The Los Angeles Times has an article about local suppliers who are suffering as the studios redirect work to other places in order to save money. By no longer employing these people directly, the studios feel no obligation to insure their survival. Governments outside California want to attract film and television production to their locales and Hollywood studios are only too happy to take advantage of financial incentives governments offer them. If that results in hardship for local suppliers and workers, that is not the studios' concern.

Still from Live Music

The New York Times has an article about a 5 minute cgi animated short called Live Music, produced by Mass Animation. The short was crowd sourced. Mass Animation supplied software to interested contributors, who competed to get their shots accepted for the film. Each accepted shot earned $500. The short has been picked up by Sony for release in front of their feature Planet 51 on November 20.

(You can see the trailer here. The story looks to me like a rehash of the Silly Symphony Music Land.)

17,000 people downloaded the software but only 51 people had shots accepted. The Times doesn't report how many of the 17,000 actually submitted a shot. It is impossible to know how many uncompensated hours were spent to create the film or how many minutes of footage were created to arrive at the final five.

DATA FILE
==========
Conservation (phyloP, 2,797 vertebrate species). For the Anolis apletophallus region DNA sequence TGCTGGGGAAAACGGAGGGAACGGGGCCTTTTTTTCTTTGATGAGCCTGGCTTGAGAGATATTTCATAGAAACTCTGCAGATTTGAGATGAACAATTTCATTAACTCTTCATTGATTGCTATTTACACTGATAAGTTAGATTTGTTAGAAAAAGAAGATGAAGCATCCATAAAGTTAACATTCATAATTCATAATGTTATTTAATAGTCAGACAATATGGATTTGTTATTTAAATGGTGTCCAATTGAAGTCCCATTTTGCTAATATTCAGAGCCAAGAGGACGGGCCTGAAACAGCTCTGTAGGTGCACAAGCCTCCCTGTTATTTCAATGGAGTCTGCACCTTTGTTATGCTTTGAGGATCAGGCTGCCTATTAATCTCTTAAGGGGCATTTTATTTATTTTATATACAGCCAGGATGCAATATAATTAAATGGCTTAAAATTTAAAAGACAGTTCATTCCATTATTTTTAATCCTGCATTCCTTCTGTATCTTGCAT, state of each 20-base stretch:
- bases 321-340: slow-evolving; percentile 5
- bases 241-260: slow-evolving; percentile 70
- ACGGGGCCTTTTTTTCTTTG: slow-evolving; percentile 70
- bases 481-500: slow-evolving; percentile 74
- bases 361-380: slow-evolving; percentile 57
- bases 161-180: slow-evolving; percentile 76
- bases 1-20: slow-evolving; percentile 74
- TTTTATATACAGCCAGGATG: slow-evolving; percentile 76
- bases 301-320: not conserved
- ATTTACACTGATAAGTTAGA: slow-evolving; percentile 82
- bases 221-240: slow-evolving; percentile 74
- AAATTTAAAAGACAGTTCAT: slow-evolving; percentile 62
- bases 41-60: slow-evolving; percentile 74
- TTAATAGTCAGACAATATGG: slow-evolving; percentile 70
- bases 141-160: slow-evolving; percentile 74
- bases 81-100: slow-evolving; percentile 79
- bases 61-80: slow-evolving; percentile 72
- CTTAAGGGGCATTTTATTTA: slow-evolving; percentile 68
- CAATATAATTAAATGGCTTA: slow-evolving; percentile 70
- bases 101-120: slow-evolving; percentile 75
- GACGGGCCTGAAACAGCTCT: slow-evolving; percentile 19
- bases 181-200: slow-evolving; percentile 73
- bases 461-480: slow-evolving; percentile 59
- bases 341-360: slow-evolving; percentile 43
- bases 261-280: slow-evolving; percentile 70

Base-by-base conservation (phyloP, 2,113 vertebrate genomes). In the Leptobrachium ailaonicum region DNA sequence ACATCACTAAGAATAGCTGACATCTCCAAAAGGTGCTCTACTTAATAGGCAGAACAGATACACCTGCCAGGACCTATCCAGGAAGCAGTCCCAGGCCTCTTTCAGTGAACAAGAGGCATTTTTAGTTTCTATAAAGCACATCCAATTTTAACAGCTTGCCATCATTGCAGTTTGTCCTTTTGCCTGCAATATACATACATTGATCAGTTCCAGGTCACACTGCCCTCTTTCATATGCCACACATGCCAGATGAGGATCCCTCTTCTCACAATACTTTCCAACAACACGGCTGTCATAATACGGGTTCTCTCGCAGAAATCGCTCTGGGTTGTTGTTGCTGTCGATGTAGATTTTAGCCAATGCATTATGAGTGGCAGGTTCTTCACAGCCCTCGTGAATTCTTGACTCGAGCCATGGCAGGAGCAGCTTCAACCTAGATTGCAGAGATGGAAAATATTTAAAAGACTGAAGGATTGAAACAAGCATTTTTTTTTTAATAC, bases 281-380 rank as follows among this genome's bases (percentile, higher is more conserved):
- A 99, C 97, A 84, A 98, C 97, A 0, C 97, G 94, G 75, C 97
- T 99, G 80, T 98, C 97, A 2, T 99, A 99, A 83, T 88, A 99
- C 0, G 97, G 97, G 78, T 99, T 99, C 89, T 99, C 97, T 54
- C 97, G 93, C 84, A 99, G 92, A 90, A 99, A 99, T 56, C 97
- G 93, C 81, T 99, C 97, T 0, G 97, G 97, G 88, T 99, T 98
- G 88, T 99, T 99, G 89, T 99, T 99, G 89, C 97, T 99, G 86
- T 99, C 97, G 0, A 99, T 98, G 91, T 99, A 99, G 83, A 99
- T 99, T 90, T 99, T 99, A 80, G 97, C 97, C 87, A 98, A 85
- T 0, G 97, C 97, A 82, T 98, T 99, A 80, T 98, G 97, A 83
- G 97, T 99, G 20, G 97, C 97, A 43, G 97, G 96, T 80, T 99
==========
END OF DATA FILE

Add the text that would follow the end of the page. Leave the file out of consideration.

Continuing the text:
(If only 5% of the 17,000 submitted a shot, that's 850 people. Subtracting the 51 who were accepted, that leaves 799 people who worked for free and it means that roughly 85 minutes of animation was created and 80 minutes was thrown away.)

The Times also reports that the budget for the short was $1 million. Unfortunately, the Times doesn't say how many shots are in the finished film. If we assume that the average shot length is 3 seconds, that would be 20 shots per minute or 100 shots in the film. At $500 per shot, that's a total of $50,000. That figure does not cover overhead, script, board, soundtrack, modeling, rigging, or any post-production costs, but I'm a little suspicious that animation and lighting cost only 1/20 of the budget. That suggests to me that the animators were underpaid.

Where studios once had subcontractors competing for work, they now have individuals competing. Furthermore, while a subcontractor only had to create a bid (and perhaps a sample), the individuals have to create finished shots.

I'm in favour of artistic collaboration and the idea of crowd sourcing a film over the internet is exciting. However, the long term trends disturb me. Animation production, which was already too fragmented for my tastes, is now more fragmented than ever. The 51 animators who worked on Live Music come from 17 different countries. Corporations continue to use their leverage (the fact that they have money that other people want) to externalize their costs and disperse work ever more widely. The one constant is the drive to pay as little as possible. In this case, the majority of the animation created was done for free.